Pa. Supreme Court, municipal elections on tap for state voters

MARC LEVY and MARK SCOLFORO Associated Press

Pennsylvania voters were picking four jurists to serve on statewide appeals courts Tuesday, although the marquee race for a seat on the state Supreme Court will not change Democrats’ partisan control of the high court.

Democrats went into Election Day with a 5-2 majority on the court that in recent years has played critical roles in election litigation and the COVID-19 pandemic response.

Polling places opened at 7 a.m. on Election Day and will close at 8 p.m. If you are still in line at 8 p.m., do not leave the line; you will still be able to vote.

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The sole vacancy, opening with the mandatory retirement this year of Republican Justice Thomas Saylor, is being contested by two lower-court judges — Republican Kevin Brobson from Commonwealth Court and Democrat Maria McLaughlin from Superior Court.

There are also contested races for a single spot on Superior Court and two seats on Commonwealth Court.

At midafternoon Tuesday, the Department of State reported that no major issues with voting had come to their attention.

For Superior Court, former Chester County and state prosecutor Megan Sullivan faces Democratic Common Pleas Judge Timika Lane of Philadelphia.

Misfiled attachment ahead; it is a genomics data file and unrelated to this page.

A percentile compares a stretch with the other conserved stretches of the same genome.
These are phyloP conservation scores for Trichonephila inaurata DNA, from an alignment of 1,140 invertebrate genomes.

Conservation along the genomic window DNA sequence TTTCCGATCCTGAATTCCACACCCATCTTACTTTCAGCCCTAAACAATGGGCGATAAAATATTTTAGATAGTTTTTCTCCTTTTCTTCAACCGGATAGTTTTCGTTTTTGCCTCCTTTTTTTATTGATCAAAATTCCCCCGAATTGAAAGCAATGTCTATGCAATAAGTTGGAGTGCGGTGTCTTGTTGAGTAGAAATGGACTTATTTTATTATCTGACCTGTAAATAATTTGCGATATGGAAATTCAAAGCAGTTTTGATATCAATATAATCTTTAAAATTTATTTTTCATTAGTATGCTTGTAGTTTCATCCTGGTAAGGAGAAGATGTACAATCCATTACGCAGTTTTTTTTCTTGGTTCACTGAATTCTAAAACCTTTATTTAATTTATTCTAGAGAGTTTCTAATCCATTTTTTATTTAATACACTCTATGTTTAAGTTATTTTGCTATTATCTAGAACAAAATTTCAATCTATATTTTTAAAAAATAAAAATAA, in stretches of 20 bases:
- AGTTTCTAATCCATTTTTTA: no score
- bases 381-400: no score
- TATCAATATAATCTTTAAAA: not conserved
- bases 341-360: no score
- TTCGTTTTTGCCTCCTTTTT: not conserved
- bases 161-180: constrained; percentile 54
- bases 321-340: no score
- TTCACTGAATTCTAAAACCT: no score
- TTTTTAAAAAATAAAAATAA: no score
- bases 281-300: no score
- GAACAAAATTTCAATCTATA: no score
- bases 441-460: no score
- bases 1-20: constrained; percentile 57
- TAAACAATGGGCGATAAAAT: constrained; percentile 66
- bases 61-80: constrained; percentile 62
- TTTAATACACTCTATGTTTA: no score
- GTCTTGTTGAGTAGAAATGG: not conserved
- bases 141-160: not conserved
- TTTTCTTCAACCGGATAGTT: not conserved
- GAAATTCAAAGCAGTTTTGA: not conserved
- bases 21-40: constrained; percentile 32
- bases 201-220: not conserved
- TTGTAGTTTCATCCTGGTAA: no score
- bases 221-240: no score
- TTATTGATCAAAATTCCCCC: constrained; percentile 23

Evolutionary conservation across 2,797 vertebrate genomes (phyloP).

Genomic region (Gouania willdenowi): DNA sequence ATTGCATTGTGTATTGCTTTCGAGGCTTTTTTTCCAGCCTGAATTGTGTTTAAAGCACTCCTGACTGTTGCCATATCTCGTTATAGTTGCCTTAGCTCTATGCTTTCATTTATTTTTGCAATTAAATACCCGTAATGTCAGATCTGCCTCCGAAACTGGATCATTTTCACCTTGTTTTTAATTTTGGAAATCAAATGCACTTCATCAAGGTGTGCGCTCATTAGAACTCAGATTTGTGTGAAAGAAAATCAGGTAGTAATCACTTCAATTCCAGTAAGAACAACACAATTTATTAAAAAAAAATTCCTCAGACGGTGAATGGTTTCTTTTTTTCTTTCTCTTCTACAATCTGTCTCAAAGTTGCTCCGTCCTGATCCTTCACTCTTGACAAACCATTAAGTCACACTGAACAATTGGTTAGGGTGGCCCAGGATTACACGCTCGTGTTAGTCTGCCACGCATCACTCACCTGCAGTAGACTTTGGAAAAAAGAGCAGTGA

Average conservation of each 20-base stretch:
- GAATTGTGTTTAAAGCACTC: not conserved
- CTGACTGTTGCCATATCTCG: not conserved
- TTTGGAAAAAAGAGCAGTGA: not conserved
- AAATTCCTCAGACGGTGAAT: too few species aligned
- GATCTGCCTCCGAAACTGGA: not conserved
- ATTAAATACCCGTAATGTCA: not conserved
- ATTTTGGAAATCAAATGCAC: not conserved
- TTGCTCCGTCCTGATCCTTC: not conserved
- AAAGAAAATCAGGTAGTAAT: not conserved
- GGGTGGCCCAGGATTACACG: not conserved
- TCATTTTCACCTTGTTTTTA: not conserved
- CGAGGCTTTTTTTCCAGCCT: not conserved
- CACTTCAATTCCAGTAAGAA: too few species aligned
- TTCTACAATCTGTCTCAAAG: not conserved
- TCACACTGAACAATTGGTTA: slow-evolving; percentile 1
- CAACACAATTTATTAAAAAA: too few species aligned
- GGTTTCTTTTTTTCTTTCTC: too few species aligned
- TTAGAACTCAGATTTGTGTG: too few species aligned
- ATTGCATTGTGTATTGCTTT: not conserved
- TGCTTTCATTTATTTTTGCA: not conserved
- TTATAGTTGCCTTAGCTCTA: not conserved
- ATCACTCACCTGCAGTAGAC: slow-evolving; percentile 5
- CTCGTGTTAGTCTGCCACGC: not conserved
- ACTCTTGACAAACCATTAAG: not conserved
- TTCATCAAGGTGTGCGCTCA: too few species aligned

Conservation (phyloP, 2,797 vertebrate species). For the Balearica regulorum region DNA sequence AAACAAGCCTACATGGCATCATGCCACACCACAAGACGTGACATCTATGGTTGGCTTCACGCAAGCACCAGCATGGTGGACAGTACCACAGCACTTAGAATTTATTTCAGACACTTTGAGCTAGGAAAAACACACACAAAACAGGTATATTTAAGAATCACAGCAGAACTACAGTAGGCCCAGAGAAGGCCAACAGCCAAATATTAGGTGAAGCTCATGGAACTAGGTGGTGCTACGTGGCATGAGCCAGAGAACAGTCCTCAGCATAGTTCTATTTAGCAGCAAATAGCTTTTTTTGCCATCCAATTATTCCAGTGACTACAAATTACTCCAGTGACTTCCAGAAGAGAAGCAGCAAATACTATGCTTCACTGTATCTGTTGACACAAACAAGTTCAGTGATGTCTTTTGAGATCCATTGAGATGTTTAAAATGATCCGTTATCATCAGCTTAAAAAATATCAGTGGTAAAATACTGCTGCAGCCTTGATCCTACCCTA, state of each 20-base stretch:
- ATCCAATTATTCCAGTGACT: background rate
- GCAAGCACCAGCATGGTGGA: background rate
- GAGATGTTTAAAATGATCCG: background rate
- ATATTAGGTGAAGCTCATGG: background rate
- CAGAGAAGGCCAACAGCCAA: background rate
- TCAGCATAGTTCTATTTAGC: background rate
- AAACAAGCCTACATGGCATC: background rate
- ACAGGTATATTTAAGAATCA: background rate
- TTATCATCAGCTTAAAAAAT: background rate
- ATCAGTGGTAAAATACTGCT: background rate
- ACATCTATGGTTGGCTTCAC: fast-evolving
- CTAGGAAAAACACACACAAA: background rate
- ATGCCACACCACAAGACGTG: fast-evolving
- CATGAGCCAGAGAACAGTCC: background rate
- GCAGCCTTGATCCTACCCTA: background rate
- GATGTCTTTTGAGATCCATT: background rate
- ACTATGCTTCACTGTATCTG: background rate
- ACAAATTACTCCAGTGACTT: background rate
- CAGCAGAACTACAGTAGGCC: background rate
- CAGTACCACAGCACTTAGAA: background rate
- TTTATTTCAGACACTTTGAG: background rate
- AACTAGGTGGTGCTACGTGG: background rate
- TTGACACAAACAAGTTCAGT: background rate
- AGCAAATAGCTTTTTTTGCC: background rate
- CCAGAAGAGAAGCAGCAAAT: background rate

The Democrats seeking Commonwealth Court seats are Philadelphia Common Pleas Judge Lori Dumas and Allegheny County Common Plea Judge David Spurgeon. The Republicans are Bradford County lawyer Stacy Wallace and Drew Crompton, running for a permanent spot on the court to which he was appointed early last year.

Four statewide judges are also seeking to stay on the bench for 10 more years via up-or-down “retention” races: Superior Court judges John T. Bender and Mary Jane Bowes and Commonwealth Court judges Anne E. Covey and Renee Cohn Jubelirer.

The judges who win could end up ruling in an array of high-profile cases pending in state courts, from abortion rights to how elections are conducted.

The most notable of the state’s mayoral contests is in Pittsburgh, where five-term state Rep. Ed Gainey ousted incumbent Mayor Bill Peduto in the May primary. Gainey is heavily favored in the strongly Democratic city against Republican retired police officer Tony Moreno. There are also contested mayoral races in Harrisburg and York City.

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Philadelphia District Attorney Larry Krasner, a Democrat seeking a second term, is running against criminal defense lawyer Chuck Peruto, the Republican nominee who has focused on reducing gun violence.

Two special elections will fill open seats in the state Legislature Tuesday. In the Scranton area, voters will decide who to send to the state House to fill a vacancy created when Democrat Marty Flynn won election to the Pennsylvania Senate in May.

And in Delaware County, voters will replace former state Rep. Margo Davidson, a Democrat who resigned this summer after being accused of theft, campaign violations and soliciting a witness to lie to investigators. A plea hearing in her criminal case is scheduled for early December, and her lawyer declined comment.

For many voters, local races on the ballot Tuesday are the major attraction, contests that include county judge, district attorney, school board, district judge, mayor and city council.

After being a major battlefield during last year’s presidential race, Pennsylvania voters can expect to again be heavily courted next year when the ballot will include races for positions being vacated by Republican U.S. Sen. Pat Toomey and Democratic Gov. Tom Wolf.

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